You Can’t Read That!

You Can’t Read That! is a periodic post about book banning. YCRT! features news and opinion roundups, commentary, history, and reviews.

Credit: Jane of the North/Twitter
YCRT! News & Opinion Roundup

Having My Book Banned by Ron Desantis Was Bad. So Was What Happened Next. (MSNBC)

I worry that instead of judging my work on its merits, people will decide to read or not read me in order to prove “I read banned books” or signal “I don’t read that kind of book.”

YCRT! comment: I feel seen.

MoveOn Launching Banned Bookmobile This Summer: Full of Censored Books (MoveOn)

With Ron DeSantis officially in the race for president, MoveOn is launching a “Banned Bookmobile,” filling it with books that DeSantis and other MAGA Republicans have banned in recent years, and driving it around the country to hand out those books for free.

YCRT! comment: Totally my idea (link: Where’s my money, MoveOn?

Desantis Is Wrong. Book Bans in Florida Schools and in Other States Aren’t a ‘Hoax.’ (USA Today)

Semantic gymnastics about what is or isn’t a ban is an effort to deny and distract from the problem. When school districts reduce or prohibit access to books in response to the bogus demands of a single individual, they put the needs and interests of all on a back burner. When they determine that books representing historically marginalized identities are inappropriate, they send students and families a disturbing message about whose stories matter. When state legislators enable and support these actions, they are complicit.

YCRT! comment: They hate to be accused of banning books, but their intention, always, is exactly that. 

Return of the Librarians (Minneapolis Star-Tribune)

Students are quick to credit the volunteers for reinvigorating the space. But as sixth-grader and frequent library user Tellar Lawler put it: “You can’t have a library without a librarian. Then it’s just a room full of books.”

YCRT! comment: The news isn’t as great as the headline implies, but it’s better than most of the news in these banned book news roundups, and we’ll take what we can get.

Sex Ed Books Don’t “Groom” Kids and Teens. They Protect Them. (BookRiot)

At an event, a librarian shared with Harris that It’s Perfectly Normal kept disappearing from the shelves. She replaced it several times, but it kept happening, and it was beyond their budget to keep doing so. Then, one day, they all came back in a backpack with a note: “I took this book because I thought no child or teenager should read it. Then my 14-year-old niece got pregnant, and now I realize that children do need books like this.”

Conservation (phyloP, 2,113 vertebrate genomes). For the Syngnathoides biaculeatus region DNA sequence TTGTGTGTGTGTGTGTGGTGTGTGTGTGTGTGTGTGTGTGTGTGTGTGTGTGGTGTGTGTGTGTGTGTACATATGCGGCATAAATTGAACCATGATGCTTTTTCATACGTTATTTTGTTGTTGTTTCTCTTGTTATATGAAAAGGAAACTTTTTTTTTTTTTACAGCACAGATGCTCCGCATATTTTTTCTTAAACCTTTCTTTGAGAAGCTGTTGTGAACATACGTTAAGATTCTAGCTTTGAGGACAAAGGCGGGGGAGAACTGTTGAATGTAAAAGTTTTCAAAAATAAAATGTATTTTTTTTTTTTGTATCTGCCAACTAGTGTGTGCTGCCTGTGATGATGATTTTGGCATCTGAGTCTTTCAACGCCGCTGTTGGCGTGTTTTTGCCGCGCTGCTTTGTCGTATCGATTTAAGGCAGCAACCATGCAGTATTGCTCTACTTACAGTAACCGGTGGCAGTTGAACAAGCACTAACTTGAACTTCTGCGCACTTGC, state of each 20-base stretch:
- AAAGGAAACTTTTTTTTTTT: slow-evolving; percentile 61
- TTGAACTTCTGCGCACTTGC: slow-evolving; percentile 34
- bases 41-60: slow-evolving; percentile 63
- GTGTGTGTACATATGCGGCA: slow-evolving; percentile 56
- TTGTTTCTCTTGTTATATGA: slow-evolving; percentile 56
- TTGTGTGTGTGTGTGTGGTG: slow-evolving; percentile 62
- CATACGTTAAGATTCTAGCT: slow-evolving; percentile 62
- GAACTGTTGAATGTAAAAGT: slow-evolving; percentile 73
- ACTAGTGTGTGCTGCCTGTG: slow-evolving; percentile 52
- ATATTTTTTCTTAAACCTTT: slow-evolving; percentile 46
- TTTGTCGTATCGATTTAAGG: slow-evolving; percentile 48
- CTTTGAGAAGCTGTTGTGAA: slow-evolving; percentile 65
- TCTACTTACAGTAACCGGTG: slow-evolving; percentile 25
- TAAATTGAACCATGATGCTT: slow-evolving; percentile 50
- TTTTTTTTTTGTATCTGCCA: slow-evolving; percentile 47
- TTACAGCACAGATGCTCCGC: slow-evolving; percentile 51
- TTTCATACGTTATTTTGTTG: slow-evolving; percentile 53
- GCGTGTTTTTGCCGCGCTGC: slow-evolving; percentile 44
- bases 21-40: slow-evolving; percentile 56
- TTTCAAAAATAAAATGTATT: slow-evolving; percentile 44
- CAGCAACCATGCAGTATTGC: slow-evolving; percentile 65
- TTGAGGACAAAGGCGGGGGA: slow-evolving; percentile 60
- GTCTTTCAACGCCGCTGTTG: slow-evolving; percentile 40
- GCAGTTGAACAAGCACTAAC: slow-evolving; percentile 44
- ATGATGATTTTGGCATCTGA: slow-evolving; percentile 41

YCRT! comment: Sex ed books is exactly what many of the book banners’ targets are, and we should embrace that and be honest about it. They are exactly what teen readers seek out and deserve to know.

Objection to Sexual, LGBTQ Content Propels Spike in Book Challenges (Washington Post)

A small number of people were responsible for most of the book challenges, The Post found. Individuals who filed 10 or more complaints were responsible for two-thirds of all challenges. In some cases, these serial filers relied on a network of volunteers gathered together under the aegis of conservative parents groups such as Moms for Liberty.

YCRT! comment: Sure would be nice if the rest of the media quit treating a few squeaky wheels as a mass movement.

Conservatives Target Publishers as Part of Their School, Library Censorship Push (Teen Vogue)

Previous bills have already made it illegal to distribute “obscene” materials to minors, but this new law adds specificity, targeting book publishers and the books they provide to schools. Unlike existing laws, it also makes a first offense for publishers a felony instead of a misdemeanor.

YCRT! comment: schools, colleges, teachers, professors, public libraries, librarians, authors, the ALA, PEN America, the Comic Book Legal Defense Fund, now publishers … lock ’em all up!

YCRT! Social Media Roundup

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